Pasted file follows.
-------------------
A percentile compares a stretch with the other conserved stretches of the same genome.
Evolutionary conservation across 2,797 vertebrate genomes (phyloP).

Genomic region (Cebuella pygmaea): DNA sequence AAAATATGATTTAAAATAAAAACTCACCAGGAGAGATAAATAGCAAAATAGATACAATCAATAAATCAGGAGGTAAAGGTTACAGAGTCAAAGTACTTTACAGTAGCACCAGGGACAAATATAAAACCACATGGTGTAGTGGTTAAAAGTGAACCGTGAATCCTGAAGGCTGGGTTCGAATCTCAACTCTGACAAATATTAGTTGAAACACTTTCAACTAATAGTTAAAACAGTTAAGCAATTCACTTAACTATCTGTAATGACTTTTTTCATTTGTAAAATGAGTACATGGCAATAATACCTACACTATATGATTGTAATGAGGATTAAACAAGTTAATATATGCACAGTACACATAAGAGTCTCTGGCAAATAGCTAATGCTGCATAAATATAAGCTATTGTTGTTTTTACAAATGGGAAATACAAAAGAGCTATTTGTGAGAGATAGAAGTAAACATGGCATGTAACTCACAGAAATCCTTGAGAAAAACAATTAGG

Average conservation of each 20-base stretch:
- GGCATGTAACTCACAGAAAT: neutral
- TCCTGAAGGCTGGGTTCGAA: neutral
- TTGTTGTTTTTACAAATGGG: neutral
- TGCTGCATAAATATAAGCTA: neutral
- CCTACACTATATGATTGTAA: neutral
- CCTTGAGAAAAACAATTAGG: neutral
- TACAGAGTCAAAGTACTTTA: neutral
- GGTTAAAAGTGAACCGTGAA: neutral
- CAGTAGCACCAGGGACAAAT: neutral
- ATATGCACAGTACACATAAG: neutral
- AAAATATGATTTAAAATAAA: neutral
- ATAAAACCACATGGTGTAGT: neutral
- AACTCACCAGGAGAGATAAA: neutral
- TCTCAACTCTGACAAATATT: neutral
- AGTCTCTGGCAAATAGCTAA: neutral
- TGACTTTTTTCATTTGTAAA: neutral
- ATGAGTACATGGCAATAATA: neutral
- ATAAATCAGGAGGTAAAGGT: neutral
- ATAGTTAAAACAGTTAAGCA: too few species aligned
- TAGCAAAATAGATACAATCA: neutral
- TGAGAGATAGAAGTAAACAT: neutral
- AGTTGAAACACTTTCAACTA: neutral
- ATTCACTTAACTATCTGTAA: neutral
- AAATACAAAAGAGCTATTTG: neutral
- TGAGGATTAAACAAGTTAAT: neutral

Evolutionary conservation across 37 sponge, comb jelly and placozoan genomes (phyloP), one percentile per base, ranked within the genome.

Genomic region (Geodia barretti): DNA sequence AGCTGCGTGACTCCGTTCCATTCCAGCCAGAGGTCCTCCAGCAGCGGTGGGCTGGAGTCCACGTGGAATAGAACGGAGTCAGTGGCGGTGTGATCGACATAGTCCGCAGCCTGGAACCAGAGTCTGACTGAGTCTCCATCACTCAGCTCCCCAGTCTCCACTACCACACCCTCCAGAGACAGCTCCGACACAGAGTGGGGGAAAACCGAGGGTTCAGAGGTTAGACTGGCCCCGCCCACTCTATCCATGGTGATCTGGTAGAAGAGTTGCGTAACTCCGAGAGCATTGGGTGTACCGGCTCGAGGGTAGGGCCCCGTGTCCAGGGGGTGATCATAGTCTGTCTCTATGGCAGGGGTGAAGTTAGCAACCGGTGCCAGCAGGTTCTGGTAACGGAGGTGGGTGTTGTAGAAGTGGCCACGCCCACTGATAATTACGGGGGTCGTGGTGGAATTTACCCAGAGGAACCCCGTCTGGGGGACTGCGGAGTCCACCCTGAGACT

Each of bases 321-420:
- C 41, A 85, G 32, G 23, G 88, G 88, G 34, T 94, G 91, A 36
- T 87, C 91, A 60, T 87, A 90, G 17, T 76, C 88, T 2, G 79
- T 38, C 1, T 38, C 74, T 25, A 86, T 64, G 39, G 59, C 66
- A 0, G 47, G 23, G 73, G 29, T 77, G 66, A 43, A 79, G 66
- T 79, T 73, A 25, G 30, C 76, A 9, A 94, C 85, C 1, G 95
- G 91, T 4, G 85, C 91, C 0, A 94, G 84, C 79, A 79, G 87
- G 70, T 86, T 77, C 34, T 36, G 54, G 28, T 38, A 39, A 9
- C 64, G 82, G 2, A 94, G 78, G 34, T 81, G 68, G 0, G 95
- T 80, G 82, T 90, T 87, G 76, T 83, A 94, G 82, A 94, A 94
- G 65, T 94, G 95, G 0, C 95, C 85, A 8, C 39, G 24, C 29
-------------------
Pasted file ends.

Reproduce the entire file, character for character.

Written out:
A percentile compares a stretch with the other conserved stretches of the same genome.
Evolutionary conservation across 2,797 vertebrate genomes (phyloP).

Genomic region (Cebuella pygmaea): DNA sequence AAAATATGATTTAAAATAAAAACTCACCAGGAGAGATAAATAGCAAAATAGATACAATCAATAAATCAGGAGGTAAAGGTTACAGAGTCAAAGTACTTTACAGTAGCACCAGGGACAAATATAAAACCACATGGTGTAGTGGTTAAAAGTGAACCGTGAATCCTGAAGGCTGGGTTCGAATCTCAACTCTGACAAATATTAGTTGAAACACTTTCAACTAATAGTTAAAACAGTTAAGCAATTCACTTAACTATCTGTAATGACTTTTTTCATTTGTAAAATGAGTACATGGCAATAATACCTACACTATATGATTGTAATGAGGATTAAACAAGTTAATATATGCACAGTACACATAAGAGTCTCTGGCAAATAGCTAATGCTGCATAAATATAAGCTATTGTTGTTTTTACAAATGGGAAATACAAAAGAGCTATTTGTGAGAGATAGAAGTAAACATGGCATGTAACTCACAGAAATCCTTGAGAAAAACAATTAGG

Average conservation of each 20-base stretch:
- GGCATGTAACTCACAGAAAT: neutral
- TCCTGAAGGCTGGGTTCGAA: neutral
- TTGTTGTTTTTACAAATGGG: neutral
- TGCTGCATAAATATAAGCTA: neutral
- CCTACACTATATGATTGTAA: neutral
- CCTTGAGAAAAACAATTAGG: neutral
- TACAGAGTCAAAGTACTTTA: neutral
- GGTTAAAAGTGAACCGTGAA: neutral
- CAGTAGCACCAGGGACAAAT: neutral
- ATATGCACAGTACACATAAG: neutral
- AAAATATGATTTAAAATAAA: neutral
- ATAAAACCACATGGTGTAGT: neutral
- AACTCACCAGGAGAGATAAA: neutral
- TCTCAACTCTGACAAATATT: neutral
- AGTCTCTGGCAAATAGCTAA: neutral
- TGACTTTTTTCATTTGTAAA: neutral
- ATGAGTACATGGCAATAATA: neutral
- ATAAATCAGGAGGTAAAGGT: neutral
- ATAGTTAAAACAGTTAAGCA: too few species aligned
- TAGCAAAATAGATACAATCA: neutral
- TGAGAGATAGAAGTAAACAT: neutral
- AGTTGAAACACTTTCAACTA: neutral
- ATTCACTTAACTATCTGTAA: neutral
- AAATACAAAAGAGCTATTTG: neutral
- TGAGGATTAAACAAGTTAAT: neutral

Evolutionary conservation across 37 sponge, comb jelly and placozoan genomes (phyloP), one percentile per base, ranked within the genome.

Genomic region (Geodia barretti): DNA sequence AGCTGCGTGACTCCGTTCCATTCCAGCCAGAGGTCCTCCAGCAGCGGTGGGCTGGAGTCCACGTGGAATAGAACGGAGTCAGTGGCGGTGTGATCGACATAGTCCGCAGCCTGGAACCAGAGTCTGACTGAGTCTCCATCACTCAGCTCCCCAGTCTCCACTACCACACCCTCCAGAGACAGCTCCGACACAGAGTGGGGGAAAACCGAGGGTTCAGAGGTTAGACTGGCCCCGCCCACTCTATCCATGGTGATCTGGTAGAAGAGTTGCGTAACTCCGAGAGCATTGGGTGTACCGGCTCGAGGGTAGGGCCCCGTGTCCAGGGGGTGATCATAGTCTGTCTCTATGGCAGGGGTGAAGTTAGCAACCGGTGCCAGCAGGTTCTGGTAACGGAGGTGGGTGTTGTAGAAGTGGCCACGCCCACTGATAATTACGGGGGTCGTGGTGGAATTTACCCAGAGGAACCCCGTCTGGGGGACTGCGGAGTCCACCCTGAGACT

Each of bases 321-420:
- C 41, A 85, G 32, G 23, G 88, G 88, G 34, T 94, G 91, A 36
- T 87, C 91, A 60, T 87, A 90, G 17, T 76, C 88, T 2, G 79
- T 38, C 1, T 38, C 74, T 25, A 86, T 64, G 39, G 59, C 66
- A 0, G 47, G 23, G 73, G 29, T 77, G 66, A 43, A 79, G 66
- T 79, T 73, A 25, G 30, C 76, A 9, A 94, C 85, C 1, G 95
- G 91, T 4, G 85, C 91, C 0, A 94, G 84, C 79, A 79, G 87
- G 70, T 86, T 77, C 34, T 36, G 54, G 28, T 38, A 39, A 9
- C 64, G 82, G 2, A 94, G 78, G 34, T 81, G 68, G 0, G 95
- T 80, G 82, T 90, T 87, G 76, T 83, A 94, G 82, A 94, A 94
- G 65, T 94, G 95, G 0, C 95, C 85, A 8, C 39, G 24, C 29